Geoffrey Hughes, like Alan A. Jackson, belongs to that fortunate set of railway enthusiast-authors who knew the post-Grouping railways before the Second World War, and the period of economic austerity which followed. This latter inflicted so much damage that only a residual railway service is left in Britain in the twenty-first century. The generation which followed Hughes and Jackson were perhaps fortunate to see the diversity which formerly existed before the railways declined into a sort of high speed inter-urban tramway which in vast areas is not even electrified. Many would watch the departure of freight, mail, parcels, sleeping cars and on many routes the type of accommodation necessary for attracting people of substance as passengers. As late as the 1960s it was still possible to view the lists of sleeping car passengers at King's Cross in the evening before the departure of The Aberdonian and it was unusual not to find a sprinkling of people with titles. Such people, including the "people's party's" ministers, now regard trains as a means for conveying "other people", although distinguished French men and women continue to arrive at Waterloo via Eurostar..
Thus, it is appropriate to begin the section on Hughes' authorship with a quotation from his LNER which eminated from what its publisher (Ian Allan) envisaged as a sort of Pullman car role in its operations entitled Malaga Books (named after a preserved Pullman car). The extract also adds to the material available on the website on what both Hughes and KPJ consider to be our great engineering hero: Sir Nigel Gresley:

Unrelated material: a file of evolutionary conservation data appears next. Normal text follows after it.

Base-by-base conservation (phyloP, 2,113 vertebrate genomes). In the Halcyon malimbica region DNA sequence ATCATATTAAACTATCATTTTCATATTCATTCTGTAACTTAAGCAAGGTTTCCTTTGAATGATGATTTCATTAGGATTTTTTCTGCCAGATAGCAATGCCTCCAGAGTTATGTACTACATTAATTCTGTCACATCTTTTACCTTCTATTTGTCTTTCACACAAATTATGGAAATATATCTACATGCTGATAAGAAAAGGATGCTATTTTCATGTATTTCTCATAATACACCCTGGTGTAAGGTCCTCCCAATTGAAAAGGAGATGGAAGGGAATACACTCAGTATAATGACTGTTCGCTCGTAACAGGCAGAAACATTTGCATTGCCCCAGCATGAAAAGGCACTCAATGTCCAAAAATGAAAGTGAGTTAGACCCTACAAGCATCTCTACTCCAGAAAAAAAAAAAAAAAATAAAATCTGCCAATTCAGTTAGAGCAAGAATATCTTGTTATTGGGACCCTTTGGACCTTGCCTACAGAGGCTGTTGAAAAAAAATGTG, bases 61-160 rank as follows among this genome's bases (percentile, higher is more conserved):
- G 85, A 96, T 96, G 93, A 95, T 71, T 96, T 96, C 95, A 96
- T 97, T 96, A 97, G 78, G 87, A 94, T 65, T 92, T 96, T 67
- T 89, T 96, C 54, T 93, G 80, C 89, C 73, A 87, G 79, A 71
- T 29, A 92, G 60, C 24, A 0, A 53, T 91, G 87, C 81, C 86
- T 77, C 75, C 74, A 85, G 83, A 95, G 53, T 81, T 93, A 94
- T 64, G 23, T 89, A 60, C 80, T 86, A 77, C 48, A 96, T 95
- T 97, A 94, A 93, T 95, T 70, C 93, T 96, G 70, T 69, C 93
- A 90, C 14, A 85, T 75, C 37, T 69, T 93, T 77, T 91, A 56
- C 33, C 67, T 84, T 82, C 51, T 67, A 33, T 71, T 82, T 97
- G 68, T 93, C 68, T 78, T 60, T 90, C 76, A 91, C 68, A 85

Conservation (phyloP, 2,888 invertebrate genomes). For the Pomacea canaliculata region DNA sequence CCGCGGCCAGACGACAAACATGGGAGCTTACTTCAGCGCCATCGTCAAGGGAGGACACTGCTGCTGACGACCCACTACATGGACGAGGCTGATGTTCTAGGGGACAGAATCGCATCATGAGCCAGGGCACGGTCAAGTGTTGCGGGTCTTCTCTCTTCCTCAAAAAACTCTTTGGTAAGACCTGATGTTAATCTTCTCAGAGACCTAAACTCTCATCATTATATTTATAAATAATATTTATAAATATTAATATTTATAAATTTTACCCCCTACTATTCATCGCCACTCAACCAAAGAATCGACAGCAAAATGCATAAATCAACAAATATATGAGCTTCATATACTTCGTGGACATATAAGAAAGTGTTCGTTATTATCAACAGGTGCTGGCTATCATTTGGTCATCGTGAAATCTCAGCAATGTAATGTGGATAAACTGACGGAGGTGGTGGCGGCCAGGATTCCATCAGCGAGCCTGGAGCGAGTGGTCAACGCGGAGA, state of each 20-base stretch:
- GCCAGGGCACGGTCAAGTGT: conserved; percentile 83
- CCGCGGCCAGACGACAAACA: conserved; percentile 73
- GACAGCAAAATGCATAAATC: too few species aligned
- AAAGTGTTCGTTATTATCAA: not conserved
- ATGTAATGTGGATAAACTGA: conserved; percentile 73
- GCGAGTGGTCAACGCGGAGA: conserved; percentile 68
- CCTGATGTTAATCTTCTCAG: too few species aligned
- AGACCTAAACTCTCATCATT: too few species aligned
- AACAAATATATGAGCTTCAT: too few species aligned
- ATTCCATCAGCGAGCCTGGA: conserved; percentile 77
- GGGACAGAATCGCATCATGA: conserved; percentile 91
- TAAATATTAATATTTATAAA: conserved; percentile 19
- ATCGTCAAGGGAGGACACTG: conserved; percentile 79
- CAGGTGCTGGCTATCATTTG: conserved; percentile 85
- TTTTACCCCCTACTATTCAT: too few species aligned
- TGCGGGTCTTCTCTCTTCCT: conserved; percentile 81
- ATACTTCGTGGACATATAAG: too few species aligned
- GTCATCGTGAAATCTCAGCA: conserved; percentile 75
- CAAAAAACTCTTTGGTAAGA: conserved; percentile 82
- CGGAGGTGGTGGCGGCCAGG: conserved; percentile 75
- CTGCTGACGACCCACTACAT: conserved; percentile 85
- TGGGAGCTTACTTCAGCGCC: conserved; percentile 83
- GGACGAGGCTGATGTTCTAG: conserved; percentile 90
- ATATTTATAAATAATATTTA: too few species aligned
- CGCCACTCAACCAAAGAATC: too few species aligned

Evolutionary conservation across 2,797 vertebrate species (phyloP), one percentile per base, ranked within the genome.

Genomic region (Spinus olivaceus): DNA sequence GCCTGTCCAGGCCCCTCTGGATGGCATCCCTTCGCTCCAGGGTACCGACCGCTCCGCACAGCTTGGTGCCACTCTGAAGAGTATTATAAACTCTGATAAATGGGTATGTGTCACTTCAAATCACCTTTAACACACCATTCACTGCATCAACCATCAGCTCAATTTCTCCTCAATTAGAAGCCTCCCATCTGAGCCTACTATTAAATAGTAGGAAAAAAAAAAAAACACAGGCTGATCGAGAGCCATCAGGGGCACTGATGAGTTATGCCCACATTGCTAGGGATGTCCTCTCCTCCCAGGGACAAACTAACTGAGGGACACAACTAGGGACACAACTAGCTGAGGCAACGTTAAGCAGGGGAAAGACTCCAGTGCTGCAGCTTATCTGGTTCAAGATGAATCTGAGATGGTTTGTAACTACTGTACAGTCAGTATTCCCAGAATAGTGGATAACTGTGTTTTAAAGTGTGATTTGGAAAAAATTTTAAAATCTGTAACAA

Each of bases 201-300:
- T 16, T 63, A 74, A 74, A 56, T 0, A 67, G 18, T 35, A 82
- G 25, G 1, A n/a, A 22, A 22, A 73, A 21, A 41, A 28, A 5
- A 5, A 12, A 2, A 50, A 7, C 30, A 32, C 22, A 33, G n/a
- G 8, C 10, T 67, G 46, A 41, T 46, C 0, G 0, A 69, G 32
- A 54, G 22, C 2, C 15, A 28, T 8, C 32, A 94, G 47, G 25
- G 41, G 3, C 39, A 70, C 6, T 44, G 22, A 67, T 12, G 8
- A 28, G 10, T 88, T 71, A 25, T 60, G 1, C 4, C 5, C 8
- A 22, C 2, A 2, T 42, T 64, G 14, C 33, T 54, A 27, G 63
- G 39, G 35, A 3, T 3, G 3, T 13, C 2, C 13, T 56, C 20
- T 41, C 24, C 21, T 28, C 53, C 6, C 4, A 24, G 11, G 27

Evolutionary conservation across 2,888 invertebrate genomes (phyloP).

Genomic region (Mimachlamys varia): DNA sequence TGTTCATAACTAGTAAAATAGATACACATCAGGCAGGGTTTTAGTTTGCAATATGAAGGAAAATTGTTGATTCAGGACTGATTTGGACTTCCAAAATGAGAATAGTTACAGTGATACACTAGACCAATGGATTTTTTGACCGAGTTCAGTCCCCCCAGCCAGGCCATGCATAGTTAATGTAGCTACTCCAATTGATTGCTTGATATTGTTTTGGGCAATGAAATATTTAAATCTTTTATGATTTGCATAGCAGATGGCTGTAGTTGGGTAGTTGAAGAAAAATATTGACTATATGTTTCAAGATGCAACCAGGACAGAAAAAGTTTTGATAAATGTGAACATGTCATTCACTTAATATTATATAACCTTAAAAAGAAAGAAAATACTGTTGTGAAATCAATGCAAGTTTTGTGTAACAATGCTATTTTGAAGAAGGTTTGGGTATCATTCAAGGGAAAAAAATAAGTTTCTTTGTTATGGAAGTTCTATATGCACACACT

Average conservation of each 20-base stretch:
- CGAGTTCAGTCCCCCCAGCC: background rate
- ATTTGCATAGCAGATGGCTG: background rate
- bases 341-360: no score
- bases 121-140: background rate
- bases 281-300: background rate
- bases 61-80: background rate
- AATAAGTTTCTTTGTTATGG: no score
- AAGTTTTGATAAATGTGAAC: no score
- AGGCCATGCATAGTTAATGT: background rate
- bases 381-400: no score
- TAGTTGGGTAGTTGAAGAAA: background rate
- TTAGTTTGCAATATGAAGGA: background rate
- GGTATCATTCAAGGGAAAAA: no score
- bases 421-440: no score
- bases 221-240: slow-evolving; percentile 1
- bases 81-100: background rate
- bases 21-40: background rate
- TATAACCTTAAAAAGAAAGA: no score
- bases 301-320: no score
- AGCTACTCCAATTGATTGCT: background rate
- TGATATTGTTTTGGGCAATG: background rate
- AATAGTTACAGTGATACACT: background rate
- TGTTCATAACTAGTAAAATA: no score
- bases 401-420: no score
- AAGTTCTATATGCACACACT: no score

The introduction of electric lighting, with the advantage not only of safety and convenience but also of through control, so that the lights in a train could be switched on or off by the guard, aroused Gresley's mind to the possibility of using electricity for cooking purposes in kitchen cars, so removing gas entirely and eradicating a potential fire hazard, He studied the development of electric catering appliances, even to the extent of taking part in discussions at the Institution of Electrical Engineers when papers on the subject were presented. His first practical application was in 1921. in a five-car articulated set itself an innovation in that it constituted the first extensive application of that principle to contemporary express coaches, although a number of articulated corridor pairs had been built, the earliest in 1915. This quintuple set was built for the Leeds service, and being to the maximum of the GNR load gauge was unable to visit other parts of the system; it remained on this work until it was withdrawn in 1953, following damage sustained in a collision.
A feature of Gresley's later Great Northern coaches, contributing not only to their appearance but also to their riding qualities, was the double bolster bogie, invented by Alex Moulton and introduced by Gresley in 1908. With its distinctive pressed steel sides, this type of bogie featured an extra stage of cushioning against shock, although being heavier, more difficult to maintain and more expensive than conventional types; after some years a heavy duty variation was evolved for carrying the heaviest coaches and for articulation purposes, when each bogie was in effect carrying the weight of two half-coaches. Later thoughts intervened in the case of suburban sets, when it was realised that the extra cost of the double bolster was unwarranted for comparatively short journeys...
Appropriately, LNER contains a Foreword contributed by the late Lord Whitelaw, grandson of William Whitelaw, the first Chairman of the LNER and one who clearly enjoyed a good relationship with his Chief Mechanical Engineer.
Sir Nigel Gresley: the engineer and his family is one of a series of biographies on major railwaymen published by Oakwood Press. The Hughes work with its integration of family history with all apsects of his subject's work should have set a paradigm for the remainder of the series, but sadly most of the contributions to the series fail to match the high standard set by Hughes: whereas Hughes is excellent most of the others have a "routine stamp" about their contributions.